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Political Editors / November 11, 2021

In Brief: No Accountability for Botched Drone Strike

A review cleared any officers of wrongdoing for a strike that killed civilians. This is a disgrace.

Just as Joe Biden was surrendering Afghanistan to the Taliban, two suicide bombers attacked Kabul airport and 13 Americans and about a hundred Afghans lost their lives. Biden lashed back with an ill-advised drone strike that killed a U.S. aid worker and nine other civilians, seven of whom were children. The Pentagon investigated and decided to do nothing.

An active-duty combat-arms officer writes under the pen name Robert M. Berg that such a lack of action is utterly unacceptable.

Accountability for the botched drone strike by the U.S. military that killed ten civilians in Kabul must lie somewhere. Having personally conducted countless dynamic-targeting situations while running current operations in both Afghanistan and Iraq, I can attest that you do not just strike a car you have been actively tracking for eight hours that is loaded with civilians without people making serious mistakes. Likely these mistakes came at much higher levels than Air Force lieutenant general Sami Said’s review cared to look.

What I find most interesting is that Said focused all his comments on the “strike cell” and the information that our military had at the time. While I am not for micromanaging our current operations cells, where this strike would have been tracked and processed, it is hard to believe that general or flag-level officers (abbreviated GOFOs, a term used to refer to general or admiral-level officers within our military) were not directly involved in approving this strike. Who were these GOFOs, and how actively were they tracking the situation? We don’t know. But we should.

After tracking the car for eight hours, our personnel had to have known there were other people in the car. Berg says in all the car bombs he’s personally witnessed, “Never has there been more than one person inside the suicide vehicle.”

In instances such as this, a single person has final-strike authority. So who authorized the strike for the supposed car bomb that had multiple occupants? I suspect it was a GOFO. It is the job of such an officer to be a dispassionate observer and to approve such a strike. Said conveniently leaves out who the approving authority of the strike was. But that is where at least one level of accountability should rest. That, however, would require accepting culpability for a completely botched strike at senior levels. It’s much easier to clear low-level troops of blame and then call the incident investigated.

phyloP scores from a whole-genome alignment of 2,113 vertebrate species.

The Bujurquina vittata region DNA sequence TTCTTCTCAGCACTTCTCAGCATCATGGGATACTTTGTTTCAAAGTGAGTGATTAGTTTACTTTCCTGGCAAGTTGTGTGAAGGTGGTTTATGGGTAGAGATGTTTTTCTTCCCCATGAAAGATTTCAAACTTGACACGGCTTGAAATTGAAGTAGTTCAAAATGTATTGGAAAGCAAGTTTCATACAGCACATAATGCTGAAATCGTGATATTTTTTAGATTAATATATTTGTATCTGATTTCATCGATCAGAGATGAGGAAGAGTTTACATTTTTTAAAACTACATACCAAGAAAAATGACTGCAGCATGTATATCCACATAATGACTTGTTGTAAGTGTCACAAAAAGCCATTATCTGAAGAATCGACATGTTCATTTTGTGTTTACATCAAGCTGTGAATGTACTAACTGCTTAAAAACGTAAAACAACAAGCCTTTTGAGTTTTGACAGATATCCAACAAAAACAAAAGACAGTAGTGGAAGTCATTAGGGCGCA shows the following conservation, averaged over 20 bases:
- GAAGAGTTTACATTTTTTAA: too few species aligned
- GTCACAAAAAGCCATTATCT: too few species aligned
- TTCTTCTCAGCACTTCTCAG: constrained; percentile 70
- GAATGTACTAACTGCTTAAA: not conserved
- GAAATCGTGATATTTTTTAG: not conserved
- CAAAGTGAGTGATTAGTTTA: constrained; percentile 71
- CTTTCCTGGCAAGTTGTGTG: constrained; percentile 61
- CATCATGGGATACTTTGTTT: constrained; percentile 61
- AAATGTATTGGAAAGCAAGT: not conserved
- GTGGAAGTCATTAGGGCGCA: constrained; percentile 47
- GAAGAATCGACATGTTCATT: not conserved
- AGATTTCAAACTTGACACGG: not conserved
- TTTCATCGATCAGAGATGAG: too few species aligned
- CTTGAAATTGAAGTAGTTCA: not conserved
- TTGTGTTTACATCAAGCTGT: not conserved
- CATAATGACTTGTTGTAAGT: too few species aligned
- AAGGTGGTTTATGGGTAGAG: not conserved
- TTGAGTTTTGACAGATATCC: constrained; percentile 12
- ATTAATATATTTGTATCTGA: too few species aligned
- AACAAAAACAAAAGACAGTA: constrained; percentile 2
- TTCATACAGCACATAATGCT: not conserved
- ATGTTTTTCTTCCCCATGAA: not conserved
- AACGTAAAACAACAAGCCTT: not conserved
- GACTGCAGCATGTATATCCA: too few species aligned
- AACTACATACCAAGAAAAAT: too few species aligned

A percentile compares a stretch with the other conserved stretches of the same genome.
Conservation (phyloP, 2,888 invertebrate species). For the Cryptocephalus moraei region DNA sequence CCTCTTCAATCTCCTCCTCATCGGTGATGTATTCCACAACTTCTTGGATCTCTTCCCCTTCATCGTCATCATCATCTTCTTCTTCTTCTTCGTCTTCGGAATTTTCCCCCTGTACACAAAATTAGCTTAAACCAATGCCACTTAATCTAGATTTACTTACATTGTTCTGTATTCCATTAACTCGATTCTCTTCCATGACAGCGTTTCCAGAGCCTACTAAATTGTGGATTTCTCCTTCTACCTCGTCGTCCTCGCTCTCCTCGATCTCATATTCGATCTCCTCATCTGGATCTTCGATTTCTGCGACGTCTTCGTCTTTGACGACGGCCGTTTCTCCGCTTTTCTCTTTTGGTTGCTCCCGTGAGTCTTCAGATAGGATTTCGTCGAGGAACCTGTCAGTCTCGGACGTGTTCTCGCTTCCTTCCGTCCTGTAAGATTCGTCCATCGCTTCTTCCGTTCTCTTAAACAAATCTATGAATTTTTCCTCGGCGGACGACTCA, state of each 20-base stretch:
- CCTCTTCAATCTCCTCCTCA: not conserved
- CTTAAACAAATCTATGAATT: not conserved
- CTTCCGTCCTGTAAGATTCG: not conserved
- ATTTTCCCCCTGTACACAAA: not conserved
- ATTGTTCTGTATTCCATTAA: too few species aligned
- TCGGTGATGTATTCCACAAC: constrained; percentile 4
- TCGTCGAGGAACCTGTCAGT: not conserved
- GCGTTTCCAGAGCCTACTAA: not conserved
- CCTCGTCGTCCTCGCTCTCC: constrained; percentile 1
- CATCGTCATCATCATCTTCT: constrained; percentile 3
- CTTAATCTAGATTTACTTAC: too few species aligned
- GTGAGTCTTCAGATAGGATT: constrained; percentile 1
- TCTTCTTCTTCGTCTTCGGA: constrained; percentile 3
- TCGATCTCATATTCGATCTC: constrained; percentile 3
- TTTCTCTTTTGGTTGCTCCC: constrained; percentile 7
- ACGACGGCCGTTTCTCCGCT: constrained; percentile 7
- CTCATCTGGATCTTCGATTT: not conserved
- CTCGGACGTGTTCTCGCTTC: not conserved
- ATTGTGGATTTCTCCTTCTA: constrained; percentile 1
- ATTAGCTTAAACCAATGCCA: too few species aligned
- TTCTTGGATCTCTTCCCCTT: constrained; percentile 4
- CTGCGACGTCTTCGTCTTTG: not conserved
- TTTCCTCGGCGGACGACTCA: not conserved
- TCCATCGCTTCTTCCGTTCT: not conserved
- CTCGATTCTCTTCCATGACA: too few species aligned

Obviously, not all intelligence in such situations is perfect and, he says, “failures do happen.” But Berg wonders if this wasn’t “a case of trusting the Taliban to provide reliable information.”

Was there pressure to respond to the suicide attack that killed 13 U.S. service members only days before this strike? It is hard to discount pressure from Pentagon and White House officials to live up to President Biden’s declaration that “we will hunt you down and make you pay.”

Berg walks through numerous other questions and a few answers that indicate something here is still amiss. He concludes:

The clear pattern here is that the Pentagon intentionally overlooked potential failures of GOFOs, senior defense and intelligence officials, and White House officials to shield them from culpability in the deaths of ten civilians. This is yet another black eye in the national embarrassment of the withdrawal from Afghanistan. Instead of actually investigating the failures that led to this strike, Said simply cleared low-level operators who were under-resourced, fed bad intelligence, placed under political pressure from possibly as high up as the president, and operating under restricted ROE they did not set. To take any investigation seriously to clear the Department of Defense and Biden administration of “misconduct or negligence” for the strike, we need to look much higher than the “strike cell.” What a complete disgrace and just the latest example of senior officials skirting any accountability.

National Review subscribers can read the whole thing here.

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